Alto Adige: hikes to the alpine pastures to discover the region's most interesting quality products
Alpine pastures in Vinschgau: an oasis of peace
Against the idyllic backdrop of the Alpine panorama, at an altitude of more than 2,000 metres and covering an area of around 37,000 hectares, the Vinschgau alpine farmsteads offer the ideal atmosphere to enjoy a well-deserved summer rest.
Where the work on the farms becomes more intense, because it is in the summer that the cows, sheep and horses are transported to the mountain pastures and hay is stocked for the winter, you will find a picture-postcard landscape.
There are many malghe open to the public, offering refreshment possibilities for hikers. Rustic buildings, made of stone or wood, where you can refresh yourself after a long walk. Easily accessible, they are a popular destination for families and those seeking peace and relaxation.
All pastures are accessible both in summer, through green forests and multi-coloured meadows, and in winter, when you can traverse the snowy landscape on exciting toboggan rides.
Products: typical tastings
A visit to the Alto Adige malghe gives the opportunity, most of the time, to taste on site or buy the quality products produced on the farms.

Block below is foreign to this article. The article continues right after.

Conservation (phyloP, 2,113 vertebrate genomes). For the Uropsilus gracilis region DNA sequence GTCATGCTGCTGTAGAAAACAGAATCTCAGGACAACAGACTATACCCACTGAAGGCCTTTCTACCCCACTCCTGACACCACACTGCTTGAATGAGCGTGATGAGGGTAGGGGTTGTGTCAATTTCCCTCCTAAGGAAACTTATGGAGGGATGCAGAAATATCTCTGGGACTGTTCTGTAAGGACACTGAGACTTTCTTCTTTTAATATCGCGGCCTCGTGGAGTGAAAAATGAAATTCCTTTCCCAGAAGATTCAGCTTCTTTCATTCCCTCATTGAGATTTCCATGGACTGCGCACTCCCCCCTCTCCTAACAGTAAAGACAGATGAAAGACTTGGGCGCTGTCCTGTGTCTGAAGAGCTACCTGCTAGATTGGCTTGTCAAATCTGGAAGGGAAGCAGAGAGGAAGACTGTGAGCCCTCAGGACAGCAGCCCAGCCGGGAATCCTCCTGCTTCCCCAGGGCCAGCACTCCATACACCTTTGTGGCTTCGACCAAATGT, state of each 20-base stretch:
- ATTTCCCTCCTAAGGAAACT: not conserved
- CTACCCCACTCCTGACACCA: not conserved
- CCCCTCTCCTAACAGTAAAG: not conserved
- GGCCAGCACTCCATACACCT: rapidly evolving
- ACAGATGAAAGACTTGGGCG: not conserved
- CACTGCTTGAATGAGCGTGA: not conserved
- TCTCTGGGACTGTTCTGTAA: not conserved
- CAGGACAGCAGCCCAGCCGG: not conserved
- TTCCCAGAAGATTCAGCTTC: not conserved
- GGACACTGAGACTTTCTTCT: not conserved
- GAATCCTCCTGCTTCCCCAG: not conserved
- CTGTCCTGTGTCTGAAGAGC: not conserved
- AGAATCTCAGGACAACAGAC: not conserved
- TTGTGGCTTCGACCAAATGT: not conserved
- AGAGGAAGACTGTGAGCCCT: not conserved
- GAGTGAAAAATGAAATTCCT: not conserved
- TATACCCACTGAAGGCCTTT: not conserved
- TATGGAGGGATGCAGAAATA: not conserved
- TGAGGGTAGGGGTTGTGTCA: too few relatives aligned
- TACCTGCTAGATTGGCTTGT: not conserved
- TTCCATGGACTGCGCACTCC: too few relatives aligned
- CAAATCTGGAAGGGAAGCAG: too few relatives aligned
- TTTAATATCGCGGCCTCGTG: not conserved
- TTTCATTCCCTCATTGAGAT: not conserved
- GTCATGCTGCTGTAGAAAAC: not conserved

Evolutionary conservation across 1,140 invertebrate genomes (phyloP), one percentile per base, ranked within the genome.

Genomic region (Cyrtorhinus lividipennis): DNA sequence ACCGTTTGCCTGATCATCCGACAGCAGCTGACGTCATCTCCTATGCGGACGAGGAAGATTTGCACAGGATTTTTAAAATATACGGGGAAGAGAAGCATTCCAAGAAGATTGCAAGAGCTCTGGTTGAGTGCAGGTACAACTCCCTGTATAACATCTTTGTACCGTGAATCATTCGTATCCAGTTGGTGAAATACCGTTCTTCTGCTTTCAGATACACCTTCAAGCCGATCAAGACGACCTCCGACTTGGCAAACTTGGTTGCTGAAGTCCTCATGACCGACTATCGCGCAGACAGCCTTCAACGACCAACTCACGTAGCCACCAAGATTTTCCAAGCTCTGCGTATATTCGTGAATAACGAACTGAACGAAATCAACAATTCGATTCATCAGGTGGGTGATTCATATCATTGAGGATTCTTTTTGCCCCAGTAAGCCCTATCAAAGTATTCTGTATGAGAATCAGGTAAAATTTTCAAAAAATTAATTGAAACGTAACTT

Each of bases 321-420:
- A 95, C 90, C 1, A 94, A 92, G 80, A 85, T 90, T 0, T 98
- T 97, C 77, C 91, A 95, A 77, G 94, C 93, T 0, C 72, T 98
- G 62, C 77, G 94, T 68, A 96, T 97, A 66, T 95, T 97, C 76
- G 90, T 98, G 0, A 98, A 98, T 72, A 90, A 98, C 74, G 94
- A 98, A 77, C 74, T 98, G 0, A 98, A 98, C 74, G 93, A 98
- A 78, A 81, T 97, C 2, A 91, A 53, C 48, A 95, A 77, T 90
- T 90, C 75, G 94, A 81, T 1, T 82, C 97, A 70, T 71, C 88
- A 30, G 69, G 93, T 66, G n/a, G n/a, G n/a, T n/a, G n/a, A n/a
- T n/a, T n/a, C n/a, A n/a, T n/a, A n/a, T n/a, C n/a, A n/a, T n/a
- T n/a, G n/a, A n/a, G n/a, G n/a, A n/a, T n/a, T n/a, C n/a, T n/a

The menu is not very varied, but will satisfy palates, firstly with the alpine cheese, winner of numerous awards at home and abroad. Needless to say, all natural dairy products are worth tasting, from butter to yoghurt, from cream to topfen, the Tyrolean cottage cheese. Top quality dairy products, accompanied by fresh bread and speck boards
Don't forget to try typical Alto Adige dishes, such as dumplings and Kaiserschmarrn, the delicious sweet omelette.
Return from the alpine pasture: a local festival
Grazing has followed strict rules for centuries. Transhumance has even older traditions.
If you are lucky enough to be in Val Senales in mid-September, don't miss the spectacular return from the alpine pasture. It is a real celebration, for farmers and others, to celebrate the return of the cattle to the valley.
After their spring migration to the high mountain fields, the animals return “home”, and their procession is greeted by songs, music and applause. A celebration that has become a tradition for villages and a tourist attraction for visitors.